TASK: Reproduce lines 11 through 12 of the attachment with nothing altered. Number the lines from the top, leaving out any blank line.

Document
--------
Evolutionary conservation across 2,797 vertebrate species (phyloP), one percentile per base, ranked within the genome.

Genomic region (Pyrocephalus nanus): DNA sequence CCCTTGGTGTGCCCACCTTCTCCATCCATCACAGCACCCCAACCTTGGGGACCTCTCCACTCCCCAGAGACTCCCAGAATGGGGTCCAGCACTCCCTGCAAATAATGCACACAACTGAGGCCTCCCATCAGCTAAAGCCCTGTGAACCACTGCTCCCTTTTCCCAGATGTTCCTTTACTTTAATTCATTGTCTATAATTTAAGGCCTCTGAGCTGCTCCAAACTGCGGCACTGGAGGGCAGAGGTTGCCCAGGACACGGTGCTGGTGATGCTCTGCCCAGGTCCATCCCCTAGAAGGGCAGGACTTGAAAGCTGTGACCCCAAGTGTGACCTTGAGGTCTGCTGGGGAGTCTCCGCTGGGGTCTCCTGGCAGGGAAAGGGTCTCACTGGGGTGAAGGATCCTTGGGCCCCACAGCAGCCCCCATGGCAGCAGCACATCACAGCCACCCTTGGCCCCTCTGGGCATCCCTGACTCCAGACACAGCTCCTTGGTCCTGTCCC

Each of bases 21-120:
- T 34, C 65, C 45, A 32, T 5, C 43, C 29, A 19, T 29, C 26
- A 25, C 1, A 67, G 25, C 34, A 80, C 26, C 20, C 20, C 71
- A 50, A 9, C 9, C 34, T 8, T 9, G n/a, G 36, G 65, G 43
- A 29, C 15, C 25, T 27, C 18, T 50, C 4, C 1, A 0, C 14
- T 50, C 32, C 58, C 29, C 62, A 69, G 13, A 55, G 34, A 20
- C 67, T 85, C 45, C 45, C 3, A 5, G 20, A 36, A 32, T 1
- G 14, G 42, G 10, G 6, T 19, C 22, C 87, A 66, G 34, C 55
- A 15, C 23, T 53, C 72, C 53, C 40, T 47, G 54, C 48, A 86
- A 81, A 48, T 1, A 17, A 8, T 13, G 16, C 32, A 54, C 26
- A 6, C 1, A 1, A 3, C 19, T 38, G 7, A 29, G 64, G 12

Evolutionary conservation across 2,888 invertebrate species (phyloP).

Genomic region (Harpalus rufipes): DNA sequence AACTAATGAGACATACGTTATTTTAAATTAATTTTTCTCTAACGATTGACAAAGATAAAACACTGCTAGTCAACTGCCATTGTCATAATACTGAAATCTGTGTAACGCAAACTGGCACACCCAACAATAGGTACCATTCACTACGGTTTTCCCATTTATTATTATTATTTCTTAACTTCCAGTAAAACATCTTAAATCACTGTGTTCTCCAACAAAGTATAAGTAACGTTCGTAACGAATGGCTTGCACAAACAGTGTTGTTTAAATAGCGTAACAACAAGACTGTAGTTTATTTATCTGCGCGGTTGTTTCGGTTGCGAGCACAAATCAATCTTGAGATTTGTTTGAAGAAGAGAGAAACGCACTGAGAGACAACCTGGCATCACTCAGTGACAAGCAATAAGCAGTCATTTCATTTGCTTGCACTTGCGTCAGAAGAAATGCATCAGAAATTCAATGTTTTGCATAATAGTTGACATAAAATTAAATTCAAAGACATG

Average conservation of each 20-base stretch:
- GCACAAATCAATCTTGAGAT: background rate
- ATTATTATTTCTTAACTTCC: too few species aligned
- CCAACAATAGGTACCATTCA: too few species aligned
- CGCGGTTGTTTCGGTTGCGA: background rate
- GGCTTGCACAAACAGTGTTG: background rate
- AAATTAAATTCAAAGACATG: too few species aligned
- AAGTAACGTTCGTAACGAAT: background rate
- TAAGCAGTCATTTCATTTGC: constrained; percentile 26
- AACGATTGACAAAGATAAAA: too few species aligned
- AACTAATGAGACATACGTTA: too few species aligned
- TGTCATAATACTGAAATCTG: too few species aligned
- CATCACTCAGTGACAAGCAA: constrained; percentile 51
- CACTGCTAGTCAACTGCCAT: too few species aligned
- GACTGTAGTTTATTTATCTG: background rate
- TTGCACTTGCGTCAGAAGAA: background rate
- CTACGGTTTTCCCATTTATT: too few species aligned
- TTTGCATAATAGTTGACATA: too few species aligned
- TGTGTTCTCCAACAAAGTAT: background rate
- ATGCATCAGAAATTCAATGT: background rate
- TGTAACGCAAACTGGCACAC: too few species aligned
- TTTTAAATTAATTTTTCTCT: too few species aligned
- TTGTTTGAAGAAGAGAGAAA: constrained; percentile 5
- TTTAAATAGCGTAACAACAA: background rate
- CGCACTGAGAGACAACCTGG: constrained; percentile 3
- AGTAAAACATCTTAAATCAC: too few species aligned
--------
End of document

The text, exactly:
- A 15, C 23, T 53, C 72, C 53, C 40, T 47, G 54, C 48, A 86
- A 81, A 48, T 1, A 17, A 8, T 13, G 16, C 32, A 54, C 26